A fraud investigation is conducted with the intention to protect and offer justice to the victim of a fraudulent offence, and in turn to punish the fraudster responsible for the offence. Fraudulent crime has been rising, and now as an attempt to deter individuals from practicing fraud, the fraud investigation process has intensified in conjunction with the repercussions. If a fraudster has committed a fraudulent offence which is of high risk, they will face potential prosecution at crown court. It is important to be aware of the fraud investigation process and the potential repercussions of fraud, which have the potential to damage an individual and a business both financially and morally.
What is the fraud investigation process?
Initially, in the UK the report of a fraudulent act will be registered with Action Fraud, the national fraud reporting centre. UK citizens are encouraged by the government to contact Action Fraud if they have a suspicion that fraudulent activity has taken place or if they believe that they might have been a victim of fraud. Following this, Action Fraud will decide which fraud reports are of significance and hold the most weight, and set into motion the fraud investigation process, which is carried out by other bodies.
The Department for Work and Pensions, HM Revenue and Customs and the relevant local authorities close to the fraud case are amongst the bodies which are involved in instigating a fraud investigation.
It needs to be decided what type of fraud has occurred because this will tailor the investigation process. Fraud can be hard to determine due to the many different forms which it can take. The most notable forms of fraud are:
Following the determined type of fraud, all evidence possible will be gathered to bulk out the investigation case. Evidence can be collected through a variety of means, including background checks, surveillance checks, employee investigations and investigations of an entire business. Subsequently, the victims and potential fraudsters will be interviewed. At this stage, if a fraudster admits to the fraudulent offence, they might be issued with a warning, but this is only if the fraud offence is of low-risk.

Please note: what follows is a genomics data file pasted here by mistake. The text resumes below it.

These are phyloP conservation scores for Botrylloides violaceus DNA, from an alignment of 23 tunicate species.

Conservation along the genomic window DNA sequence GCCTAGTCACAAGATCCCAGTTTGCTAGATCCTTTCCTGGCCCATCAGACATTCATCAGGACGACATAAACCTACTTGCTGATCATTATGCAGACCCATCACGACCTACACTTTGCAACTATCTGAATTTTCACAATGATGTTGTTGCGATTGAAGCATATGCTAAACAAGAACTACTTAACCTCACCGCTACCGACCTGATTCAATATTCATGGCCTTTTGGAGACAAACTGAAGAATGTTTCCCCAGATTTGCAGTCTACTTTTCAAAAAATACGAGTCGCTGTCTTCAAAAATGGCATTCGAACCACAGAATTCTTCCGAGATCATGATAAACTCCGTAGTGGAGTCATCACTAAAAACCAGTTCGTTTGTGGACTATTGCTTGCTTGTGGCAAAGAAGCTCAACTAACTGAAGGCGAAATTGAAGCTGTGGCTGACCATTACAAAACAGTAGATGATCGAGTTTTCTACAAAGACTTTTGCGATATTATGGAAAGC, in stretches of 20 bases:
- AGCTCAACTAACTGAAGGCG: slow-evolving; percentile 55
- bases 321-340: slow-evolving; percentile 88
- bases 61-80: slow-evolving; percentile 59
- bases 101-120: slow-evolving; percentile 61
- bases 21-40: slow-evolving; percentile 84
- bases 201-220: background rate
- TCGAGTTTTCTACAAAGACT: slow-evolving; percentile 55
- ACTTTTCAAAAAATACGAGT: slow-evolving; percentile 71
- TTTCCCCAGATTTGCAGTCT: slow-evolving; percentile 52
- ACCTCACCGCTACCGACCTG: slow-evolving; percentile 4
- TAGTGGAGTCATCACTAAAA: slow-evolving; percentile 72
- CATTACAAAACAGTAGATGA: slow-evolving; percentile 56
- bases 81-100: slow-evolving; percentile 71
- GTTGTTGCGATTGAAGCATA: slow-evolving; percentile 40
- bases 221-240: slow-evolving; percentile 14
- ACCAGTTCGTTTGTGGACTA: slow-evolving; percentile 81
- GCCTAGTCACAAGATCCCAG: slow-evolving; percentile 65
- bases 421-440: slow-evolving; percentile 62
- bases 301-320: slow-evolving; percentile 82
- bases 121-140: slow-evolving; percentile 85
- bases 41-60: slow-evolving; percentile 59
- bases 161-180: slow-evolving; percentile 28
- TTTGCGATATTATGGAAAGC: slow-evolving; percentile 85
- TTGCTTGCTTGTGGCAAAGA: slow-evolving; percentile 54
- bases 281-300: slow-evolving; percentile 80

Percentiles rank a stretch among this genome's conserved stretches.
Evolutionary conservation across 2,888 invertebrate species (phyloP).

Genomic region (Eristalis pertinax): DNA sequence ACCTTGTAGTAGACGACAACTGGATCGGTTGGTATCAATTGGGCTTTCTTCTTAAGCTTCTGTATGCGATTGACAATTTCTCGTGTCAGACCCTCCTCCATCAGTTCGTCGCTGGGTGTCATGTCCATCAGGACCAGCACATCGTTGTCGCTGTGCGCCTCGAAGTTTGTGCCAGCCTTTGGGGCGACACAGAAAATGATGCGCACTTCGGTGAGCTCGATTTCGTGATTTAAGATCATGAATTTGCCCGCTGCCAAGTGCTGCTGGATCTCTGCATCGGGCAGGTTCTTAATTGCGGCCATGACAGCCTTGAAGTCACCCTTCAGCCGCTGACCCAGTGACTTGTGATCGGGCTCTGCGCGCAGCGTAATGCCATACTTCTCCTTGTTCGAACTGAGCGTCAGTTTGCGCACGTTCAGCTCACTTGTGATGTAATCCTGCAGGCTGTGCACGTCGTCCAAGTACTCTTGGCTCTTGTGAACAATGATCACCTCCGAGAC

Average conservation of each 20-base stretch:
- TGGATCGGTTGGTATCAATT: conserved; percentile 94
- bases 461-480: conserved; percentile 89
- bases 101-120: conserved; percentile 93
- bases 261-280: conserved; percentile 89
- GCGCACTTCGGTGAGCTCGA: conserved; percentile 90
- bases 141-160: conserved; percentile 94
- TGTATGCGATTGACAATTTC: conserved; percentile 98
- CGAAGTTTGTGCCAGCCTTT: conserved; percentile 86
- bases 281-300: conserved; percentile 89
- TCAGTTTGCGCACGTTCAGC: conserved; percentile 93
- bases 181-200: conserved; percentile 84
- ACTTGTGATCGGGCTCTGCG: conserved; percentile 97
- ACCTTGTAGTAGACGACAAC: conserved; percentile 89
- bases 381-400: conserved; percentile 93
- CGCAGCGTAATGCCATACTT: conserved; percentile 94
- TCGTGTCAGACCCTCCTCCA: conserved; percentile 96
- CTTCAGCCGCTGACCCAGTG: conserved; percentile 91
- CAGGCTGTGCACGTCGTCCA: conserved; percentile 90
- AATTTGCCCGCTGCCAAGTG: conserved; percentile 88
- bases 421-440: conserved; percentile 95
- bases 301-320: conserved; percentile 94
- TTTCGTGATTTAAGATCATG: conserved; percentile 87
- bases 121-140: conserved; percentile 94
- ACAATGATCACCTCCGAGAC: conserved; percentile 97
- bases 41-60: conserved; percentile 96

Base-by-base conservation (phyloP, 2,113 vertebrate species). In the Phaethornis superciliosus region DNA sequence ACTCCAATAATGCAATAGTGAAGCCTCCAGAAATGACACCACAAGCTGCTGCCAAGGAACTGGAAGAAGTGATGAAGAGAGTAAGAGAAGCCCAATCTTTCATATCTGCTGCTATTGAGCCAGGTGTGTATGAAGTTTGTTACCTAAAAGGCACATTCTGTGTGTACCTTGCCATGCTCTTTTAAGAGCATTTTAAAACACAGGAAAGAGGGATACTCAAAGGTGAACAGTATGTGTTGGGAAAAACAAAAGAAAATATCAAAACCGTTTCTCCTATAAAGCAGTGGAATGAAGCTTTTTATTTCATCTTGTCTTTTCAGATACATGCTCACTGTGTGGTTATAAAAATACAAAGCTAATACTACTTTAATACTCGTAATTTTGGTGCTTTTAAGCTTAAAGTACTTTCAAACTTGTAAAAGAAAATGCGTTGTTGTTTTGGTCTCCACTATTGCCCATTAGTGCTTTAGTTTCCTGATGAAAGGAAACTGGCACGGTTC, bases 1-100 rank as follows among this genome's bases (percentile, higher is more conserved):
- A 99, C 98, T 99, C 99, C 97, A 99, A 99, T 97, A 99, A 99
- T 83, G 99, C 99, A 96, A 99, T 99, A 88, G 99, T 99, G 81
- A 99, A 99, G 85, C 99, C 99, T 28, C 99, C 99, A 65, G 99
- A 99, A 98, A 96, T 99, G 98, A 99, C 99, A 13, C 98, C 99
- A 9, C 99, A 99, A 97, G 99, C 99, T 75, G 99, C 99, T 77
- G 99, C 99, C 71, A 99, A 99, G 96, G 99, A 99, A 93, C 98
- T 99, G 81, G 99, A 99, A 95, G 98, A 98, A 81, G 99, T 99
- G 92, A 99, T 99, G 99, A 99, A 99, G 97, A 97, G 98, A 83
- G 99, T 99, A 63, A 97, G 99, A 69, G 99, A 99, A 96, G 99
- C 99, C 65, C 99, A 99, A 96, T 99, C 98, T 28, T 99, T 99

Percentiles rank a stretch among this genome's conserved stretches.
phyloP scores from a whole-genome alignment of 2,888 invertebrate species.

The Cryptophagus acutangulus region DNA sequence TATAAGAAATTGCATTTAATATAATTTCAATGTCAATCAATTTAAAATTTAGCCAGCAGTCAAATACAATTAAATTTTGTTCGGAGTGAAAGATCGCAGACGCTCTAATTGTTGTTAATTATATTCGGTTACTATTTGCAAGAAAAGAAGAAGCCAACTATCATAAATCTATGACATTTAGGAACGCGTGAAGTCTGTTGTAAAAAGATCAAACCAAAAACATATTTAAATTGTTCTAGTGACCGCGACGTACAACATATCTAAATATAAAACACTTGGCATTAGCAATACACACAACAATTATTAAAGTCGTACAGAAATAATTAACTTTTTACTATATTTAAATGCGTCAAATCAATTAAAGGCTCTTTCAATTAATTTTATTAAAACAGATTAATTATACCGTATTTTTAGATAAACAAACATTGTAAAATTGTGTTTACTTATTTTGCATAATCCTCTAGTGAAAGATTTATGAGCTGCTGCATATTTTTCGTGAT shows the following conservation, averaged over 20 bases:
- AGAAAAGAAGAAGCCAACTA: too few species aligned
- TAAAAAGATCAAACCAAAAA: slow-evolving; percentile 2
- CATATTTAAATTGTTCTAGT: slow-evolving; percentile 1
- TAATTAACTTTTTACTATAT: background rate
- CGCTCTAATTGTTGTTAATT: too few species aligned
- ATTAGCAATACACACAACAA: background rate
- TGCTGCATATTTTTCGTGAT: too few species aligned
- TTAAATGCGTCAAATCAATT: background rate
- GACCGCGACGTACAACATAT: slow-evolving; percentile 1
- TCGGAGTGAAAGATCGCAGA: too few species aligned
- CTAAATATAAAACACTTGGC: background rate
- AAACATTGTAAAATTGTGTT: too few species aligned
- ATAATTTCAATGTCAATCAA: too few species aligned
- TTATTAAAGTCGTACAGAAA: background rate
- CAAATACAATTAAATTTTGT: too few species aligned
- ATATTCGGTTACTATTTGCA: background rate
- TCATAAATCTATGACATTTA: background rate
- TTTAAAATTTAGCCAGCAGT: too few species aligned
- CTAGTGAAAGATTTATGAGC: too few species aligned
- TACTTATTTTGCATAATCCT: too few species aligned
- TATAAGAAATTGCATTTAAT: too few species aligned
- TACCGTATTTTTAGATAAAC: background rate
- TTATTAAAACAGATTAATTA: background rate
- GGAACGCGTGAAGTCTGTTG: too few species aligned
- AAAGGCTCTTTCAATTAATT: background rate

The relevant council involved, and the Department for Work and Pensions would issue this cautionary warning. This warning would be placed on the UK National Database, but it would not be placed on a criminal record.
If a fraudster does not plead guilty at the interview stage, or their offence is too high risk to simply issue a cautionary warning or a fine, then the investigation will progress to the stage of a court hearing. The magistrates court will be used for these prosecution hearings, but if the fraudulent offence is more severe, then the crown court will be used.
In August 2018 Barnet Council conducted a fraud investigation which resulted in the sending of thirty people to a magistrate court. This was following the incriminating evidence which exposed these individuals to be using disabled parking badges, which were not their own, to allow them to park in disabled parking spots for three months. These individuals had already received warnings. Following this, they were sentenced to a court hearing.
Currently there is an expansive effort to try and crack down on fraud to deter individuals from engaging in it. The fraud investigation process and the subsequent punishments have intensified to highlight that fraud is not tolerated. Consequently, fraud awareness training and prevention is essential.